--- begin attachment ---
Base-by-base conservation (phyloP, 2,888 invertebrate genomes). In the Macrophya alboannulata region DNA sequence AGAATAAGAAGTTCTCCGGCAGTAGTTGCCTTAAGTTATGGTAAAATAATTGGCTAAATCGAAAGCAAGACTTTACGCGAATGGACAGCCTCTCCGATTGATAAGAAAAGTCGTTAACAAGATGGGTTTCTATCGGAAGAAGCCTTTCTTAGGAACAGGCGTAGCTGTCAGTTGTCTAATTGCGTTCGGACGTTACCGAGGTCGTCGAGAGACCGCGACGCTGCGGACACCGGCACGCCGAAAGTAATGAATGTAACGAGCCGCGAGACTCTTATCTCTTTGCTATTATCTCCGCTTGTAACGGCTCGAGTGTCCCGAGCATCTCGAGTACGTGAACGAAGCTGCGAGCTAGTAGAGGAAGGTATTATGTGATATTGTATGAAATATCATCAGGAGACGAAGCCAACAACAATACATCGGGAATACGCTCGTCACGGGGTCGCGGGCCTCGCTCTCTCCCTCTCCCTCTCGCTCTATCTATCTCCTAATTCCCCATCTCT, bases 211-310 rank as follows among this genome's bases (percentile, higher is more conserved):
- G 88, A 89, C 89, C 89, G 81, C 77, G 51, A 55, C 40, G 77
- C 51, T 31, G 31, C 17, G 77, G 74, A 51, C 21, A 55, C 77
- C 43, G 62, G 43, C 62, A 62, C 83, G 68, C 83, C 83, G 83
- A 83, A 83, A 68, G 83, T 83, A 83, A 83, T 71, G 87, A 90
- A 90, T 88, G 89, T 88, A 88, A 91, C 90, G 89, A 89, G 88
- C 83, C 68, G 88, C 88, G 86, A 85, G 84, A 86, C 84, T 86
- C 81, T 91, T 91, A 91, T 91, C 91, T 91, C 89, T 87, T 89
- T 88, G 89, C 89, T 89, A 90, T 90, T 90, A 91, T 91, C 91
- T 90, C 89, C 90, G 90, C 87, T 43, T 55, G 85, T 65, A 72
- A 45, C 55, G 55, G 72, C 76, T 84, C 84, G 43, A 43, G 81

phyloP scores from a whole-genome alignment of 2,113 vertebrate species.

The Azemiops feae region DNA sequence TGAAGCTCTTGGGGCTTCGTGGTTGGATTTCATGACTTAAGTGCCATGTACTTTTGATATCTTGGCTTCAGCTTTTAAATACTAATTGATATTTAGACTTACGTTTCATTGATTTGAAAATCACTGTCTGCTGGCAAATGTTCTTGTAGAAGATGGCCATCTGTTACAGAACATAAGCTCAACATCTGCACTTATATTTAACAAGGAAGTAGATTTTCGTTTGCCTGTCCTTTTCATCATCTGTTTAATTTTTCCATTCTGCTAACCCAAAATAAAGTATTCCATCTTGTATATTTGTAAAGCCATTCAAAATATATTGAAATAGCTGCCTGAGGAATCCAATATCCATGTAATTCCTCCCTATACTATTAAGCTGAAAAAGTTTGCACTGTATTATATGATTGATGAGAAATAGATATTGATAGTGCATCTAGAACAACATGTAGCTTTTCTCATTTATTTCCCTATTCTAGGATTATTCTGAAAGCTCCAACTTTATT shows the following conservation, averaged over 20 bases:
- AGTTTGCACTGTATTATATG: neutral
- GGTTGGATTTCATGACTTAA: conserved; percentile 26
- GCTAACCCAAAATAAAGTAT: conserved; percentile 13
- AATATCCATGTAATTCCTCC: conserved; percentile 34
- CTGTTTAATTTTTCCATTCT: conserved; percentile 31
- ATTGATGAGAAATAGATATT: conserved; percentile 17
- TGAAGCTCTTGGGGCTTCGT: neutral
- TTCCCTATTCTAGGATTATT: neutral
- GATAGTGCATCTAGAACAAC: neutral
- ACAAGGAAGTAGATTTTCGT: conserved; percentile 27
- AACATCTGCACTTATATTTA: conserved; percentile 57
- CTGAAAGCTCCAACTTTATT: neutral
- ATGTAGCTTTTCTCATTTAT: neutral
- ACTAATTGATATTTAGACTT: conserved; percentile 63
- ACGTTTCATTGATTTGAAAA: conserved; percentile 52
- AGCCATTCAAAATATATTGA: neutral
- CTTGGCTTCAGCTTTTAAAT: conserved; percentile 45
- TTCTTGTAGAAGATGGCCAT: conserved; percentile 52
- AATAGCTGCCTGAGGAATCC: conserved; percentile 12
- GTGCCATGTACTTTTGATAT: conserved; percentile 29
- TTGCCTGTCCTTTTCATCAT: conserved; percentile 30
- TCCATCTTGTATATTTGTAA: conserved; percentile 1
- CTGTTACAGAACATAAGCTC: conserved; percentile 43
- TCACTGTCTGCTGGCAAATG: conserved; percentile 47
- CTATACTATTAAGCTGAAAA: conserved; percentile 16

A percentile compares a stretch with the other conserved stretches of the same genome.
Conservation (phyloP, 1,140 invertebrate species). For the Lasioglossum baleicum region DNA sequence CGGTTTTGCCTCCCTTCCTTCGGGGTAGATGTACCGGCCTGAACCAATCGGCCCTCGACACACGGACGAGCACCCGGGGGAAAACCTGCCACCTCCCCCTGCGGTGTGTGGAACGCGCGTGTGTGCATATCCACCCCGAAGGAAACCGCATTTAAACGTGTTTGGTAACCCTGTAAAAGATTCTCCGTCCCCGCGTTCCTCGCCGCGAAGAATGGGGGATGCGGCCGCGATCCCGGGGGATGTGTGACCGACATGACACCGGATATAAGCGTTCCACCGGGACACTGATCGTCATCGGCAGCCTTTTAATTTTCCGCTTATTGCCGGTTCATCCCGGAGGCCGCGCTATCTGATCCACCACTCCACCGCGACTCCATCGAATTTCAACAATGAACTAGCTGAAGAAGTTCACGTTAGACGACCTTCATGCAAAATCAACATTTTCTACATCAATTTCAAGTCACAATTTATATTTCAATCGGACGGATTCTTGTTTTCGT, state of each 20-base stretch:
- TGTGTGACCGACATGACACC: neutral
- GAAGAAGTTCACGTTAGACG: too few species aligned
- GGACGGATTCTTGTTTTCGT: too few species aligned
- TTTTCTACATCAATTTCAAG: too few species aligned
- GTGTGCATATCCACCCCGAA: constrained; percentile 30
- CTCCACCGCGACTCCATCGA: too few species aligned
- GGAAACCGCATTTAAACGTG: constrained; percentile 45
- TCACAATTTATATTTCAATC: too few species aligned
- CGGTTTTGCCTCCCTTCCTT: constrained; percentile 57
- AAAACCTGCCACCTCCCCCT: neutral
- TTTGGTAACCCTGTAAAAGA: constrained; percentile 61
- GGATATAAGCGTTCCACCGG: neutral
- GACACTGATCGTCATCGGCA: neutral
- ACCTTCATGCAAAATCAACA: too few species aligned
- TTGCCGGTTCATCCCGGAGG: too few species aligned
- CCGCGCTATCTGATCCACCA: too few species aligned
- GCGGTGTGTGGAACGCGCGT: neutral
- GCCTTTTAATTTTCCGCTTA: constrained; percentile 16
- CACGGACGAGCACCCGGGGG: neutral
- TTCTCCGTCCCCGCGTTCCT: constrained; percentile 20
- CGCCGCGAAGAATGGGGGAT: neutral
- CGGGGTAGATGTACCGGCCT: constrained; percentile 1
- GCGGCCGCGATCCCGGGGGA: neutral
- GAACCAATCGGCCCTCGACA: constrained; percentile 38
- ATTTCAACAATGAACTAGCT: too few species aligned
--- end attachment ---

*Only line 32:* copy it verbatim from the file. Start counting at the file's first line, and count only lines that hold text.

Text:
- AATAGCTGCCTGAGGAATCC: conserved; percentile 12